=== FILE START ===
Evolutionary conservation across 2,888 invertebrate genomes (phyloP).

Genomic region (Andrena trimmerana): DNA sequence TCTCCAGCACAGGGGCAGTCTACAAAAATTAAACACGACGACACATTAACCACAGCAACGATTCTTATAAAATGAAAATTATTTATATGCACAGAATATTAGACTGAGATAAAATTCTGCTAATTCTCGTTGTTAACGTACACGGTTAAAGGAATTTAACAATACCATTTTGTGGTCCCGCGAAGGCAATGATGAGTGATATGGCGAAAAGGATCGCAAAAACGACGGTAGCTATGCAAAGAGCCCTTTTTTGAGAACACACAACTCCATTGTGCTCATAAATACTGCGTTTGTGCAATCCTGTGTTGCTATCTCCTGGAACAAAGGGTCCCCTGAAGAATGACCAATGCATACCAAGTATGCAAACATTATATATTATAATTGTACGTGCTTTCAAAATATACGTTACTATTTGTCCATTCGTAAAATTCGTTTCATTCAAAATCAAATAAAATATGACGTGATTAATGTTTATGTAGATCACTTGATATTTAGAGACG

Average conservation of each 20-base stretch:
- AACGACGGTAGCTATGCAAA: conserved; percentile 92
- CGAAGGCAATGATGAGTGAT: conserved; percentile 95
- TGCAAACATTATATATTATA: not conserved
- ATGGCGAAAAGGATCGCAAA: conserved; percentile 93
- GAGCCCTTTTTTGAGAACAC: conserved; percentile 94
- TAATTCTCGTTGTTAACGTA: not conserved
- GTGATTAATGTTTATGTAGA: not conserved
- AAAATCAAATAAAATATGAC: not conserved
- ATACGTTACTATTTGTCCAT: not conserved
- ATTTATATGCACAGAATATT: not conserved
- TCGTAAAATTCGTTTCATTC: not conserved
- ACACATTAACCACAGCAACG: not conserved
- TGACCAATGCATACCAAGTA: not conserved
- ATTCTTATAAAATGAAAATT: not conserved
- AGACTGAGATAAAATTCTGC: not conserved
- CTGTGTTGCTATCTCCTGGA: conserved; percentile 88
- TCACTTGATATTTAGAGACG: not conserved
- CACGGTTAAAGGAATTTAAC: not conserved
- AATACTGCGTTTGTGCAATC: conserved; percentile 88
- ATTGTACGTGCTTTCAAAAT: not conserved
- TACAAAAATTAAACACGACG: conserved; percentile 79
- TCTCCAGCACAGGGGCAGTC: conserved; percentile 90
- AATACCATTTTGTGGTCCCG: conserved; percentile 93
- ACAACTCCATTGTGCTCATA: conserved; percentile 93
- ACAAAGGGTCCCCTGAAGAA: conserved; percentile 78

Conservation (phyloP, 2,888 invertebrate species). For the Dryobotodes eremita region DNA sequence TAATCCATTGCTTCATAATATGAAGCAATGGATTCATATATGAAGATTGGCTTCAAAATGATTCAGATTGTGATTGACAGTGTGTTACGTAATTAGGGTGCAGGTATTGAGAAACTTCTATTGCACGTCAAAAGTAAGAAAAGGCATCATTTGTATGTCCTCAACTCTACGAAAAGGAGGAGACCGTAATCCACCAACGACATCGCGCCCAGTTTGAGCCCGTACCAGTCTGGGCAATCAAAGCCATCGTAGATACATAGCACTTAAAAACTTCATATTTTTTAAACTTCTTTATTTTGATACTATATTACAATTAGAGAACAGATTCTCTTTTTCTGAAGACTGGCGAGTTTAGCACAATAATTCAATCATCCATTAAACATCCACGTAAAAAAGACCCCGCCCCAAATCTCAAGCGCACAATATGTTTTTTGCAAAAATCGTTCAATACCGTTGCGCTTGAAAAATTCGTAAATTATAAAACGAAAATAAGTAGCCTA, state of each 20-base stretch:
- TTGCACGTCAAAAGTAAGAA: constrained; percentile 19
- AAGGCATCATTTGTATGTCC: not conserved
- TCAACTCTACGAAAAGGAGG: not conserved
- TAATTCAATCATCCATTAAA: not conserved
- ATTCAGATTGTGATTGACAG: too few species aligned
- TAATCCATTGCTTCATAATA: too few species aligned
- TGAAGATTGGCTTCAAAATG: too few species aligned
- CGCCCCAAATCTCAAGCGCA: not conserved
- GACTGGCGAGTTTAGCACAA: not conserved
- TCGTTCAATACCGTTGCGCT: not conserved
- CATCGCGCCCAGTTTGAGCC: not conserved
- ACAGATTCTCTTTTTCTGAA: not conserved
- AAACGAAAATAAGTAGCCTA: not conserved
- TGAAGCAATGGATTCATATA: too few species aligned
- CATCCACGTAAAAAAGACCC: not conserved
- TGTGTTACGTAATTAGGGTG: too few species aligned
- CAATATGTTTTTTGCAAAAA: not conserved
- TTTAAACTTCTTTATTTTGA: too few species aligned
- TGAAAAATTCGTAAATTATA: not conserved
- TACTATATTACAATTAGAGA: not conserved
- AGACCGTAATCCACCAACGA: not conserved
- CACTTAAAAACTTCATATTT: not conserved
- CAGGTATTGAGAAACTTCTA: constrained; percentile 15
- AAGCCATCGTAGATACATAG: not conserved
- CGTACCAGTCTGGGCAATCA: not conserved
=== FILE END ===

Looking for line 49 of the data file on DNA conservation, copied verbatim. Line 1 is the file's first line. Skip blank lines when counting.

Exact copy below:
- TACTATATTACAATTAGAGA: not conserved